What are the obligations for someone that is driving a leased vehicle? That driver has agreed to pay for the vehicle over the time period that has been stated in the terms of the lease. Any leased vehicles must be returned to the leaser when the stated term has ended.
Expectations directed at the person holding the lease
Obtain car insurance; that insurance should cover the leased vehicle until the term ends, and the same vehicle gets returned to the leaser. Personal Injury Lawyer in St John’s makes sure that the level of coverage meets the requirements of the state laws, and the requirements given in the terms of the lease.
Normally, the required insurance needs to provide liability coverage, at the least. That should guarantee the payment of medical expenses, wage loss, property damage, and pain and suffering for the driver and occupants of any vehicle(s) with which the leased vehicle might collide.
When drivers happen to live in a no-fault state, then those same drivers must purchase PIP coverage (personal injury protection) as well. In some state comprehensive coverage has also been mandated.
The leaser cannot be held liable for damages that were caused by the lessee’s negligence.
The law has stated that the person that enjoys the ability to drive a car, truck, van or SUV, while paying less than the typical payment of someone that has purchased something from a dealer, must ensure that object of their enjoyment. Today, increasing number of car buyers choose to pay over time.
For that reason, there has been a greater interest among consumers in the savings that could be linked to leasing, as opposed to buying. When the number of consumers that had chosen to drive leased vehicles began to increase significantly, the government made clear that the lessees and not the leasers would be held liable for any damages.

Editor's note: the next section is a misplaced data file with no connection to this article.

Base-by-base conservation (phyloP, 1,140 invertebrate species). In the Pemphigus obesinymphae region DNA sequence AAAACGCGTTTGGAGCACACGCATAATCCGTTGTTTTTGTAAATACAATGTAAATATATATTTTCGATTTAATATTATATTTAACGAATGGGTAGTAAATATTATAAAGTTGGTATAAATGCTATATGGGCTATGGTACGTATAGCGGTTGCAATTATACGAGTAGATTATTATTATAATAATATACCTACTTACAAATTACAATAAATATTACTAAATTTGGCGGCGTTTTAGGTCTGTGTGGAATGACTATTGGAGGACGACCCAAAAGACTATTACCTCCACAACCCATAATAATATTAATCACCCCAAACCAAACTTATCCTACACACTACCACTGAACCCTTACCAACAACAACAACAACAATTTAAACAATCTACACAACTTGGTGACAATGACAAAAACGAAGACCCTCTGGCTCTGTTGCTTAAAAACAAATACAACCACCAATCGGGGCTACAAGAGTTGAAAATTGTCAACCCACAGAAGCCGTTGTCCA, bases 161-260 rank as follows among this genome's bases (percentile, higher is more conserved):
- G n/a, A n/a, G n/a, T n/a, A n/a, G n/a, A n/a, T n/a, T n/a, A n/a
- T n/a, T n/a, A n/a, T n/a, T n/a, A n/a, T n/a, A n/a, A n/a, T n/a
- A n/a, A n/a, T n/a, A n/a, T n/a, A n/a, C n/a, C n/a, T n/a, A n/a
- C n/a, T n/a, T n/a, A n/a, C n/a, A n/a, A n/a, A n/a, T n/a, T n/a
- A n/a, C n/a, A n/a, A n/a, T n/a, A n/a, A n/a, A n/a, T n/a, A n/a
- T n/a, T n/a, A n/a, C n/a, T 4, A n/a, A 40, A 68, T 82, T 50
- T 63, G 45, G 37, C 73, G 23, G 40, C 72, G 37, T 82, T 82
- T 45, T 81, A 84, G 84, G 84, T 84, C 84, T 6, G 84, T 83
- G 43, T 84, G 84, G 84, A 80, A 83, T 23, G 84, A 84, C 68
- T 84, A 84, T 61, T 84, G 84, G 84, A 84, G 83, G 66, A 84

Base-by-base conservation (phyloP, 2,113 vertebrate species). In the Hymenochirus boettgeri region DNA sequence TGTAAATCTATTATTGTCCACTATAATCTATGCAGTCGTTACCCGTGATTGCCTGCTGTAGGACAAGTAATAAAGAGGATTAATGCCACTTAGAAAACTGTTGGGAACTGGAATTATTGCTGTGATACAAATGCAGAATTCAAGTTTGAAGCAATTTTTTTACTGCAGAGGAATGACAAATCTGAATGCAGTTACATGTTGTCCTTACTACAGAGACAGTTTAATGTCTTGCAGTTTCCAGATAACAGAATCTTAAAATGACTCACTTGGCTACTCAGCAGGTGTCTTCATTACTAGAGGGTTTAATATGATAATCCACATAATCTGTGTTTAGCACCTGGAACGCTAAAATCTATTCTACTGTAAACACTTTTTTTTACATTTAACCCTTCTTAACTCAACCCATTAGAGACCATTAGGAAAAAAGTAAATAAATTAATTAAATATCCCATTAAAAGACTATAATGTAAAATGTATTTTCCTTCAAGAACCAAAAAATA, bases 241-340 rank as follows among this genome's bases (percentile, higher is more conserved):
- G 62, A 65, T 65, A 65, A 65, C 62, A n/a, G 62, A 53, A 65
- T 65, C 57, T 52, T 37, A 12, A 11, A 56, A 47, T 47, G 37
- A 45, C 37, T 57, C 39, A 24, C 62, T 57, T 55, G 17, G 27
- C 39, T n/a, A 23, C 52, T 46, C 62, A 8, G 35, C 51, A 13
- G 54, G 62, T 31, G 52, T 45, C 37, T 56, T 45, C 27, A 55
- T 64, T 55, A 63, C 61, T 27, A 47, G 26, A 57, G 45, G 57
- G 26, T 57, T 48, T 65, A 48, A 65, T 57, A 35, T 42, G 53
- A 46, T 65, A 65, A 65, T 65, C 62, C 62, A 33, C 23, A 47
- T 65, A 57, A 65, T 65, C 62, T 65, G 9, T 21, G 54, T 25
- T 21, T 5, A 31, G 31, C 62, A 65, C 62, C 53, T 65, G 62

Still, the government has no good way of enforcing that particular law. If someone were to convince a friend or relative that their monthly income could be increased by their readiness to purchase and lease a car to someone that stood willing to make monthly payments, the government could not enforce its policy.
Hence, if the lessee suffered some minor damages, then he or she might manage to twist the arm of the leaser, and thus get funds for covering the repairs for those minor damages. Once a lessee had succeeded with such a deception, what more might he or she try to do?
What could keep that same lessee from setting the terms of the lease agreement? Indeed, what could guarantee payment of the car’s sale price to the leaser, following the termination of that same agreement, and purchase of the car for sale?